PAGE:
From Christian beginnings to prophet and reconciler
I understand Noël Staples’ (14 July) hope that Christian churches should become more Quakerly, and I am heartened by reading the words of Richard Rohr, a committed Roman Catholic and Franciscan.
He says: ‘Religion usually focuses on imputing and then forgiving guilt. This is more about “sin management” than it is about proclaiming a larger-than-life vision for humanity… We too often settle for problem solving. It really is the best way to keep the laity coming back, strangely enough. “Carrot on the stick” theology keeps us clergy in business. I wish it did not work so well.
‘Christianity must first teach people how to really pray so they can relate to God as adults. This creates spiritual interdependence instead of infantile codependency, which people eventually react against. I say this coming from a church that put most of its resources into training children in rote prayers. We can do so much better.’
It would have been impossible for an influential Catholic to print these words twenty years ago. I think that it is indicative of the greater understanding and maturity amongst many Christians of various denominations, encouraged, as well, by the humility of pope Francis, who can be seen to live the teachings of Jesus, rather than just talk about them.
A double-negative too far
It came as a surprise to read that the Book of Discipline Revision Preparation Group (RPG) is investigating issues of well-aired concern which have been labelled the ‘nontheist’ and ‘not-nontheist’ tension (4 August).
I must admit that I have never accepted a ‘theist’ categorisation for my Bible-based and Trinitarian faith position as acceptable or helpful. I always describe myself as a Christian Quaker – and in that order. To discover that the majority of Quakers are now labelled in a double-negative in relation to nontheism only adds injury to insult.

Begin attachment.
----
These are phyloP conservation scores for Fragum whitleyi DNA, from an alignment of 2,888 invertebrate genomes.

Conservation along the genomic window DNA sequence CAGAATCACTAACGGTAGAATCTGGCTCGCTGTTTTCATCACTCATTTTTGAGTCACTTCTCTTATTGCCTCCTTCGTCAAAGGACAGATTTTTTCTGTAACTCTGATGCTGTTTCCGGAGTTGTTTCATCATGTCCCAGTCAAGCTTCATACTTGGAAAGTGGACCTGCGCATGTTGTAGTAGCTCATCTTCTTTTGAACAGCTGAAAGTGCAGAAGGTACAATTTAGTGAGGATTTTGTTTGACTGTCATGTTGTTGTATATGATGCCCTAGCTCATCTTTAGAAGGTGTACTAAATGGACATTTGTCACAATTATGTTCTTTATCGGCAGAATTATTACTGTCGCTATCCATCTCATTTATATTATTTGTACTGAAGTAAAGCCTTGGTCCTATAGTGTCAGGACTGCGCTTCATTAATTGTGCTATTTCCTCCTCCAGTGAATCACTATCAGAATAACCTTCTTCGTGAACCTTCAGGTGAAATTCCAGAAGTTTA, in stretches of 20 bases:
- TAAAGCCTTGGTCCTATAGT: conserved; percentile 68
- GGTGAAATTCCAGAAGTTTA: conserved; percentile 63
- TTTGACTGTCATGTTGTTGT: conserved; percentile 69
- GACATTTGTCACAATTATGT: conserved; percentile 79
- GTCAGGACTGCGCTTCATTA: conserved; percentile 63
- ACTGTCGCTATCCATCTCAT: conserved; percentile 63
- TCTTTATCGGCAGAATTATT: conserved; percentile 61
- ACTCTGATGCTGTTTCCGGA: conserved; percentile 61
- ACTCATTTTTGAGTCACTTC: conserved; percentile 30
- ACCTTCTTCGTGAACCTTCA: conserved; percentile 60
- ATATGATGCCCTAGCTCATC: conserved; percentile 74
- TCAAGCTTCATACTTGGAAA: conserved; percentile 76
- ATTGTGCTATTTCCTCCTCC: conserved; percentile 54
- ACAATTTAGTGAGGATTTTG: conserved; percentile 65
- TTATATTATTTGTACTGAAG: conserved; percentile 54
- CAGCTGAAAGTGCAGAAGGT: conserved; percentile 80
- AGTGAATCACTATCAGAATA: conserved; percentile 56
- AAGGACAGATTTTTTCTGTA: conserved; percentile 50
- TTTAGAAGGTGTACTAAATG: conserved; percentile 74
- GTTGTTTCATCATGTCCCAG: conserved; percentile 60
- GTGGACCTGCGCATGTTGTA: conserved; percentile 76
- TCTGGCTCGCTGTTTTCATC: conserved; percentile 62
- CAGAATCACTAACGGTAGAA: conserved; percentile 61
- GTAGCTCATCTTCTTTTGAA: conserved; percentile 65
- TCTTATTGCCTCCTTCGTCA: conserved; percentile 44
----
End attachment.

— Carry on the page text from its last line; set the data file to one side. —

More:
With this in mind, at Meeting for Worship I reflected on the question: ‘Do you welcome the diversity of culture, language and expressions of faith in our Yearly Meeting…?’ (Advices & queries 16). My prayerful response was ‘sometimes yes and sometimes no’. It certainly can produce tensions that can be painful and might still lead to destabilising divisions. Yet, I remain open to our diversity and am able to genuinely celebrate new insights emerging, where difference is honestly confronted.
So, to find our diversity anodized in this way and that these tensions have been shovelled into such abstract terminology (which blanks out all the richness within our community) suggests misleading and muddled thinking and shows a deep lack of respect towards those of us who value distinctiveness and difference.
May I invite the RPG, who represent our living and breathing community, to dump this clumsy labelling and choose a title that, rather than obscuring, may illuminate the indisputable challenges we all face.
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